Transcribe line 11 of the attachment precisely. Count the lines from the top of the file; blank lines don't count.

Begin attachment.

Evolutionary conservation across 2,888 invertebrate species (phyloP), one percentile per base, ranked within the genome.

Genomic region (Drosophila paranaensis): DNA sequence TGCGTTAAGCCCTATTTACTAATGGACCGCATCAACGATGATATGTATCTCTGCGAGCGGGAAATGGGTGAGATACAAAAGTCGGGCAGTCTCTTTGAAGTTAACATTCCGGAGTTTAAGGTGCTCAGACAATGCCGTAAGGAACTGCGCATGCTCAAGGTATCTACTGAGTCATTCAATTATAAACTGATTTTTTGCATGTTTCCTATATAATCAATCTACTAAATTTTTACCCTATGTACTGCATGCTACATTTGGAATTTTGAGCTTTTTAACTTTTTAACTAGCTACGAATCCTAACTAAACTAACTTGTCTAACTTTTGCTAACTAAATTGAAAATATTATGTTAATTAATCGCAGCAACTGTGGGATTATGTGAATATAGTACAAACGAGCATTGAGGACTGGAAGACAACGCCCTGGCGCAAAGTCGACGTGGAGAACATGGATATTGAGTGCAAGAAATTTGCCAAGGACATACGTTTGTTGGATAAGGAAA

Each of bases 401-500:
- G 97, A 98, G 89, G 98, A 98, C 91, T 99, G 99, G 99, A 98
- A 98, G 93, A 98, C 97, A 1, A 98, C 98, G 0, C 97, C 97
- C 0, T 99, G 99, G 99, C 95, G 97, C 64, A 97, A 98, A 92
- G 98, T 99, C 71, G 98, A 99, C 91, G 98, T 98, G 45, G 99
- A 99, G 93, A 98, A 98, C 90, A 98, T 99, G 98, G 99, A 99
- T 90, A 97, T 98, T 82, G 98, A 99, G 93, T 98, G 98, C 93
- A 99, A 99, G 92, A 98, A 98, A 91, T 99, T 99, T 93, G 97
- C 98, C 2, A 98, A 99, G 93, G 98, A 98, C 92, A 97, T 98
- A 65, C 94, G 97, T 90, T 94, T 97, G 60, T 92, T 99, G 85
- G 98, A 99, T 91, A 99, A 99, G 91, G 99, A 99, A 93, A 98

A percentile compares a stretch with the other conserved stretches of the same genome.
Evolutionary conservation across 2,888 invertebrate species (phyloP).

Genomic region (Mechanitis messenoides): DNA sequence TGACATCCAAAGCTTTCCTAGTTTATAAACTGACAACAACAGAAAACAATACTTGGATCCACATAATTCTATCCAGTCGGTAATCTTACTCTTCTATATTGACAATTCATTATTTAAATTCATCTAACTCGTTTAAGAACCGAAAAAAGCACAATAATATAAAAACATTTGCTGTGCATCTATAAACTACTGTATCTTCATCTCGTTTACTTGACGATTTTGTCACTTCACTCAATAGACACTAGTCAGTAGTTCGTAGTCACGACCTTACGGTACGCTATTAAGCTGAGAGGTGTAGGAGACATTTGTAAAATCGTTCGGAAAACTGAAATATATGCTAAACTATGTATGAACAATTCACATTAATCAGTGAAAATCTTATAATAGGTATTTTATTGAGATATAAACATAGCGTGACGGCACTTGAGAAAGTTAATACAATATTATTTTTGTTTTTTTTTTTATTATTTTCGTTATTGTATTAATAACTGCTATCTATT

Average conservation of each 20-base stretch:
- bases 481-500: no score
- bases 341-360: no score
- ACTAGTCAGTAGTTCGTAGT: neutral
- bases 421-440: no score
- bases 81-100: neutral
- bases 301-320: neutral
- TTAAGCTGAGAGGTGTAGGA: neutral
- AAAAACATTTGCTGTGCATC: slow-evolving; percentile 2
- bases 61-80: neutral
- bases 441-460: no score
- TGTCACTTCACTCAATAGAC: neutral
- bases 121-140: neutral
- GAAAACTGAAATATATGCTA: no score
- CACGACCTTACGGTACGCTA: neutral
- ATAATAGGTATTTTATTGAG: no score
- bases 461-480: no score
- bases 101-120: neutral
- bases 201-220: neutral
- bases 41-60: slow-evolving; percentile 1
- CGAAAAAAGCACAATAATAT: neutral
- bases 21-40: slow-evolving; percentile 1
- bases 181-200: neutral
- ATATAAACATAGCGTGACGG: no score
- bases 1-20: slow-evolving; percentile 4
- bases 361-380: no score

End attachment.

- C 98, C 2, A 98, A 99, G 93, G 98, A 98, C 92, A 97, T 98